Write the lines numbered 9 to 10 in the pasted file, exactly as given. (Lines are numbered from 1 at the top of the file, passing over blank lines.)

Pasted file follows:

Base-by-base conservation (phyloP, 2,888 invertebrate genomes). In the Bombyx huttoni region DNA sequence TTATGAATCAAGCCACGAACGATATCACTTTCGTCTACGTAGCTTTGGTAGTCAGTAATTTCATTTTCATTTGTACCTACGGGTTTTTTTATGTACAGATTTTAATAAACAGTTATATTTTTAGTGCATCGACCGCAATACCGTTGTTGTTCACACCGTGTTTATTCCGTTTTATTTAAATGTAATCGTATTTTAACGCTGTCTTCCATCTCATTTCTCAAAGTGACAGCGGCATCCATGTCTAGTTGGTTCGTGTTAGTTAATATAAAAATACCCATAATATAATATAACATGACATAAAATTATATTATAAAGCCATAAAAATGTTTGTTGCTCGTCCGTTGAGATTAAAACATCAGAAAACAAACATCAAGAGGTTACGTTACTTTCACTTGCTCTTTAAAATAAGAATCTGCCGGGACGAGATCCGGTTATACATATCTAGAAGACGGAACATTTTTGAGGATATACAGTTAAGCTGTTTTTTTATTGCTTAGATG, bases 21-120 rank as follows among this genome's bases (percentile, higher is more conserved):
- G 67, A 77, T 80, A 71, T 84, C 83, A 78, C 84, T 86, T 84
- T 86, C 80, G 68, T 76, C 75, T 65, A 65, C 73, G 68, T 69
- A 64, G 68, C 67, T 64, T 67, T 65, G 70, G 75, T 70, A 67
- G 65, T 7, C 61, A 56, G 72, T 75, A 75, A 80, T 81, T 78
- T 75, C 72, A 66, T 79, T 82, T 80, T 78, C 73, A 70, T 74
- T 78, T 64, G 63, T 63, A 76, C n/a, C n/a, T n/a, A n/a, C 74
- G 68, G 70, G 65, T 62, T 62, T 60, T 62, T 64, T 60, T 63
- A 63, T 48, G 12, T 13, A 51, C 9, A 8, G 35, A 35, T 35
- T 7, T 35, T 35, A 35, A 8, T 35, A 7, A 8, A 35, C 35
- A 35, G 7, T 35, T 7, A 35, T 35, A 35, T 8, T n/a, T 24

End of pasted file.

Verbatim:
- A 63, T 48, G 12, T 13, A 51, C 9, A 8, G 35, A 35, T 35
- T 7, T 35, T 35, A 35, A 8, T 35, A 7, A 8, A 35, C 35